Speech at the Bucharest Forum, titled:
"Balancing Regional and Global Energy Priorities: What Future for the European Energy Security Strategy? Linking the East and the West through Investments and Infrastructure" [CHECK AGAINST DELIVERY]
Thank you Mr Iuga for your introductory remarks, Minister Gerea, Ambassador Constantinescu, distinguished guests,
Let me start by thanking you for giving me the opportunity to address you here today. I will not dwell on the excellence of the Bucharest Forum or the Aspen Institute because if you are sitting here today it is because you know as well as I do that this is one of the most prestigious conferences in Romania on policy and business.
But beyond its intellectual contribution, from a European perspective, events like today's offer a rare opportunity for EU decision-makers, like myself, to engage and interact with Romanian stakeholders, civil society and citizens – interested in energy policy. Such exchanges are more important than ever in order to bring the EU to its citizens and engage with them in the process of shaping our common future.
This one of the main reasons I launched the Energy Union Tour back in May. Since then I have been travelling across the Member States in order to explain what the Energy Union is about and what it means in the specific national context, and of course to listen to local and national concerns.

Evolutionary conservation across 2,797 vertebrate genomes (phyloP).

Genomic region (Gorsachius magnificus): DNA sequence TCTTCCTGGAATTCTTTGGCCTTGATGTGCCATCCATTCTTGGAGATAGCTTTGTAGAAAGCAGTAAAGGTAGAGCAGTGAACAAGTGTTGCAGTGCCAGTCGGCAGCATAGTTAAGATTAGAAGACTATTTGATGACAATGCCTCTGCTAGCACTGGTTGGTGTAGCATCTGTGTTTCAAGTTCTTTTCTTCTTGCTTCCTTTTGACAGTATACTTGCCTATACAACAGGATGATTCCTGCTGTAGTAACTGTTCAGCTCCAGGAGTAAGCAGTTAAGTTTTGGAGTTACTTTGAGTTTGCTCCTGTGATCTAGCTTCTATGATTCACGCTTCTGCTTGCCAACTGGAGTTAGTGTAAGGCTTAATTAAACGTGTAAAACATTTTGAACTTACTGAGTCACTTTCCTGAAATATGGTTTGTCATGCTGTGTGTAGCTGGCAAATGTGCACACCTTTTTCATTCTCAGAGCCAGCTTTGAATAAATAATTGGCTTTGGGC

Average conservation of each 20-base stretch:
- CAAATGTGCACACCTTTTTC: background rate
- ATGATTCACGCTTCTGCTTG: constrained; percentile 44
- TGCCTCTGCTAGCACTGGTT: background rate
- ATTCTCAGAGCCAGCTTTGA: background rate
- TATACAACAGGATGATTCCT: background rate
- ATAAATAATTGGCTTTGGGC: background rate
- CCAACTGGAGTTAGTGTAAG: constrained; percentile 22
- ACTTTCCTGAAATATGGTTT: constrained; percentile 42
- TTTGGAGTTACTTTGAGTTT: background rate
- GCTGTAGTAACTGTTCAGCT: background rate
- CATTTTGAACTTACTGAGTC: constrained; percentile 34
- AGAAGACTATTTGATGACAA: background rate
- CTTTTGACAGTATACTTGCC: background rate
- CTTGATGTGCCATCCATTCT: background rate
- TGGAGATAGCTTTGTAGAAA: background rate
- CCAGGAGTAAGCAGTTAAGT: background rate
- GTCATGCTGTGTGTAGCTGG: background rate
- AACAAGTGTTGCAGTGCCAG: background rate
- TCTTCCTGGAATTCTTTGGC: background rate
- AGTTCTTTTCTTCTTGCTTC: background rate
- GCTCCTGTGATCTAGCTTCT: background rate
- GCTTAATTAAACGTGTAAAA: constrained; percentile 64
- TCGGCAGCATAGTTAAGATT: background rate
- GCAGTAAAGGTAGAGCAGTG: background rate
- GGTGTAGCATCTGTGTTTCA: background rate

I have been meeting with the national governments and when possible parliaments, with stakeholders and civil society, with citizens. So far, the Energy Union Tour has been an extremely insightful process for me; I learned a great deal by visiting some of Europe's best practices and most inspiring projects; projects which I have been trying to promote and showcase after leaving.
I would therefore like to tell you about the Energy Union, as one of the top priorities of this Commission whose ambitious strategy is boost our energy security by integrating all our national energy markets into one which is rich in renewables and new technologies; which is highly energy efficient making use of the latest research and innovation. Most importantly: I would like to talk about the role I envision for Romania in it.